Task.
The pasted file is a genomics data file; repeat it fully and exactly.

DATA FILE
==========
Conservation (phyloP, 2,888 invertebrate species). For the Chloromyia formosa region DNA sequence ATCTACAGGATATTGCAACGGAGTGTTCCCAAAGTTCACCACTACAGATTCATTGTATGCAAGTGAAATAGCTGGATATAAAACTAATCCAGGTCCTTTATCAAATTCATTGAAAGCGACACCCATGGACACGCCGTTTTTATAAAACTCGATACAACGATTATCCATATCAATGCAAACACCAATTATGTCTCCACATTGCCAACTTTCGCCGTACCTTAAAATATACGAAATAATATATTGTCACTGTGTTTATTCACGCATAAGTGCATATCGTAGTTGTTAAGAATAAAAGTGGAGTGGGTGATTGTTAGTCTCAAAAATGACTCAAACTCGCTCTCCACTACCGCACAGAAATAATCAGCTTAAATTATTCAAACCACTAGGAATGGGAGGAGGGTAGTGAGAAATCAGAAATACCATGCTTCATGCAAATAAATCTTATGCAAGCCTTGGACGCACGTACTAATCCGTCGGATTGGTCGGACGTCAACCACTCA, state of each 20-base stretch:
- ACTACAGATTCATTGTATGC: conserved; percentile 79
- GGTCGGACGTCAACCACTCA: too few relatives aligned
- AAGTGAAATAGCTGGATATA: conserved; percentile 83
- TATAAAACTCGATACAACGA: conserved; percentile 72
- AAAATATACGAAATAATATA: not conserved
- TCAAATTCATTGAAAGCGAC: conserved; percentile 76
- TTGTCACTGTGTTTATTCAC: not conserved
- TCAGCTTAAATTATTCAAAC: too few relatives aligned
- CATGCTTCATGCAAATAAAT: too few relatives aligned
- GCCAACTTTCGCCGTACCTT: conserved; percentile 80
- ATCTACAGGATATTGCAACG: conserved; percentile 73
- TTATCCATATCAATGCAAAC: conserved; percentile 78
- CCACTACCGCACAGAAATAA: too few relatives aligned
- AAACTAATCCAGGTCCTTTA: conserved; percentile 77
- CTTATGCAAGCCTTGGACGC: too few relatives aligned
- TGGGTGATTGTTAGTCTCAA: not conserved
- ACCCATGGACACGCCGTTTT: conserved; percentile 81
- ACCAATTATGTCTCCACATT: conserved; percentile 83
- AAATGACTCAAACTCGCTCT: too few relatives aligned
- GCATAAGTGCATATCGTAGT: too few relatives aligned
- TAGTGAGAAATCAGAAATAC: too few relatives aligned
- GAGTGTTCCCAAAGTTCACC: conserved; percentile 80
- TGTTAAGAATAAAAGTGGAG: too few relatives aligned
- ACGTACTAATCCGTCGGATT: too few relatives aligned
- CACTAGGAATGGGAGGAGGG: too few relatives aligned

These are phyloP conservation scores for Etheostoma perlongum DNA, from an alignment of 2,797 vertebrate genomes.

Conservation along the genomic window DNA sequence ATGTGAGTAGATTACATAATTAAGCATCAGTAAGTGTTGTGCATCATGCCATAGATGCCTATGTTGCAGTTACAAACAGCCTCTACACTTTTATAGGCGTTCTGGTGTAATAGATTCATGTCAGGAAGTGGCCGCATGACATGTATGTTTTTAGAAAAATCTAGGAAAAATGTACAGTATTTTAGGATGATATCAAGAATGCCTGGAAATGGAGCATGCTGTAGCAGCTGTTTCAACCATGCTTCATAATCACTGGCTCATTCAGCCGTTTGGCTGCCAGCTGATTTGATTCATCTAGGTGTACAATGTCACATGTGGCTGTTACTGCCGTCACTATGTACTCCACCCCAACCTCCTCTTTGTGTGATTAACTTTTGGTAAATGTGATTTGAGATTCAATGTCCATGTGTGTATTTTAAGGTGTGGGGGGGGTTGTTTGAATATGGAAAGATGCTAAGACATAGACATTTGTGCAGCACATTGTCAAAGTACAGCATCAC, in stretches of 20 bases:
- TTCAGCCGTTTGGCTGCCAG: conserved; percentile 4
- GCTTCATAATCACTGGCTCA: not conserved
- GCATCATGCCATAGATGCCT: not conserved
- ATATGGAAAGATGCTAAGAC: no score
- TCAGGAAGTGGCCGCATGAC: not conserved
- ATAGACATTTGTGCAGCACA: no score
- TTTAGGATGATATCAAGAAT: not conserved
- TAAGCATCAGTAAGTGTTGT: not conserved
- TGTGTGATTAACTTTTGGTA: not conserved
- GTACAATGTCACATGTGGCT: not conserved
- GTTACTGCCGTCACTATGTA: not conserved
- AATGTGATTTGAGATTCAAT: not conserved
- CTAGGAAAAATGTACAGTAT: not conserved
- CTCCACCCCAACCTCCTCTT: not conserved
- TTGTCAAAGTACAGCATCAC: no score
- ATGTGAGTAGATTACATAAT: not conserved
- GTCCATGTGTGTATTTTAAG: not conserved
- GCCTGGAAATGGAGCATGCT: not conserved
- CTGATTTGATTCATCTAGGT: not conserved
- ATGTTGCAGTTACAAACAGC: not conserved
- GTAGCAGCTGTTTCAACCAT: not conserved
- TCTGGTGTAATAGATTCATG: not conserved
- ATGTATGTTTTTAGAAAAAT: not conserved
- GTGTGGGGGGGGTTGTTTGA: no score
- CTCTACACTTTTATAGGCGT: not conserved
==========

Conservation (phyloP, 2,888 invertebrate species). For the Chloromyia formosa region DNA sequence ATCTACAGGATATTGCAACGGAGTGTTCCCAAAGTTCACCACTACAGATTCATTGTATGCAAGTGAAATAGCTGGATATAAAACTAATCCAGGTCCTTTATCAAATTCATTGAAAGCGACACCCATGGACACGCCGTTTTTATAAAACTCGATACAACGATTATCCATATCAATGCAAACACCAATTATGTCTCCACATTGCCAACTTTCGCCGTACCTTAAAATATACGAAATAATATATTGTCACTGTGTTTATTCACGCATAAGTGCATATCGTAGTTGTTAAGAATAAAAGTGGAGTGGGTGATTGTTAGTCTCAAAAATGACTCAAACTCGCTCTCCACTACCGCACAGAAATAATCAGCTTAAATTATTCAAACCACTAGGAATGGGAGGAGGGTAGTGAGAAATCAGAAATACCATGCTTCATGCAAATAAATCTTATGCAAGCCTTGGACGCACGTACTAATCCGTCGGATTGGTCGGACGTCAACCACTCA, state of each 20-base stretch:
- ACTACAGATTCATTGTATGC: conserved; percentile 79
- GGTCGGACGTCAACCACTCA: too few relatives aligned
- AAGTGAAATAGCTGGATATA: conserved; percentile 83
- TATAAAACTCGATACAACGA: conserved; percentile 72
- AAAATATACGAAATAATATA: not conserved
- TCAAATTCATTGAAAGCGAC: conserved; percentile 76
- TTGTCACTGTGTTTATTCAC: not conserved
- TCAGCTTAAATTATTCAAAC: too few relatives aligned
- CATGCTTCATGCAAATAAAT: too few relatives aligned
- GCCAACTTTCGCCGTACCTT: conserved; percentile 80
- ATCTACAGGATATTGCAACG: conserved; percentile 73
- TTATCCATATCAATGCAAAC: conserved; percentile 78
- CCACTACCGCACAGAAATAA: too few relatives aligned
- AAACTAATCCAGGTCCTTTA: conserved; percentile 77
- CTTATGCAAGCCTTGGACGC: too few relatives aligned
- TGGGTGATTGTTAGTCTCAA: not conserved
- ACCCATGGACACGCCGTTTT: conserved; percentile 81
- ACCAATTATGTCTCCACATT: conserved; percentile 83
- AAATGACTCAAACTCGCTCT: too few relatives aligned
- GCATAAGTGCATATCGTAGT: too few relatives aligned
- TAGTGAGAAATCAGAAATAC: too few relatives aligned
- GAGTGTTCCCAAAGTTCACC: conserved; percentile 80
- TGTTAAGAATAAAAGTGGAG: too few relatives aligned
- ACGTACTAATCCGTCGGATT: too few relatives aligned
- CACTAGGAATGGGAGGAGGG: too few relatives aligned

These are phyloP conservation scores for Etheostoma perlongum DNA, from an alignment of 2,797 vertebrate genomes.

Conservation along the genomic window DNA sequence ATGTGAGTAGATTACATAATTAAGCATCAGTAAGTGTTGTGCATCATGCCATAGATGCCTATGTTGCAGTTACAAACAGCCTCTACACTTTTATAGGCGTTCTGGTGTAATAGATTCATGTCAGGAAGTGGCCGCATGACATGTATGTTTTTAGAAAAATCTAGGAAAAATGTACAGTATTTTAGGATGATATCAAGAATGCCTGGAAATGGAGCATGCTGTAGCAGCTGTTTCAACCATGCTTCATAATCACTGGCTCATTCAGCCGTTTGGCTGCCAGCTGATTTGATTCATCTAGGTGTACAATGTCACATGTGGCTGTTACTGCCGTCACTATGTACTCCACCCCAACCTCCTCTTTGTGTGATTAACTTTTGGTAAATGTGATTTGAGATTCAATGTCCATGTGTGTATTTTAAGGTGTGGGGGGGGTTGTTTGAATATGGAAAGATGCTAAGACATAGACATTTGTGCAGCACATTGTCAAAGTACAGCATCAC, in stretches of 20 bases:
- TTCAGCCGTTTGGCTGCCAG: conserved; percentile 4
- GCTTCATAATCACTGGCTCA: not conserved
- GCATCATGCCATAGATGCCT: not conserved
- ATATGGAAAGATGCTAAGAC: no score
- TCAGGAAGTGGCCGCATGAC: not conserved
- ATAGACATTTGTGCAGCACA: no score
- TTTAGGATGATATCAAGAAT: not conserved
- TAAGCATCAGTAAGTGTTGT: not conserved
- TGTGTGATTAACTTTTGGTA: not conserved
- GTACAATGTCACATGTGGCT: not conserved
- GTTACTGCCGTCACTATGTA: not conserved
- AATGTGATTTGAGATTCAAT: not conserved
- CTAGGAAAAATGTACAGTAT: not conserved
- CTCCACCCCAACCTCCTCTT: not conserved
- TTGTCAAAGTACAGCATCAC: no score
- ATGTGAGTAGATTACATAAT: not conserved
- GTCCATGTGTGTATTTTAAG: not conserved
- GCCTGGAAATGGAGCATGCT: not conserved
- CTGATTTGATTCATCTAGGT: not conserved
- ATGTTGCAGTTACAAACAGC: not conserved
- GTAGCAGCTGTTTCAACCAT: not conserved
- TCTGGTGTAATAGATTCATG: not conserved
- ATGTATGTTTTTAGAAAAAT: not conserved
- GTGTGGGGGGGGTTGTTTGA: no score
- CTCTACACTTTTATAGGCGT: not conserved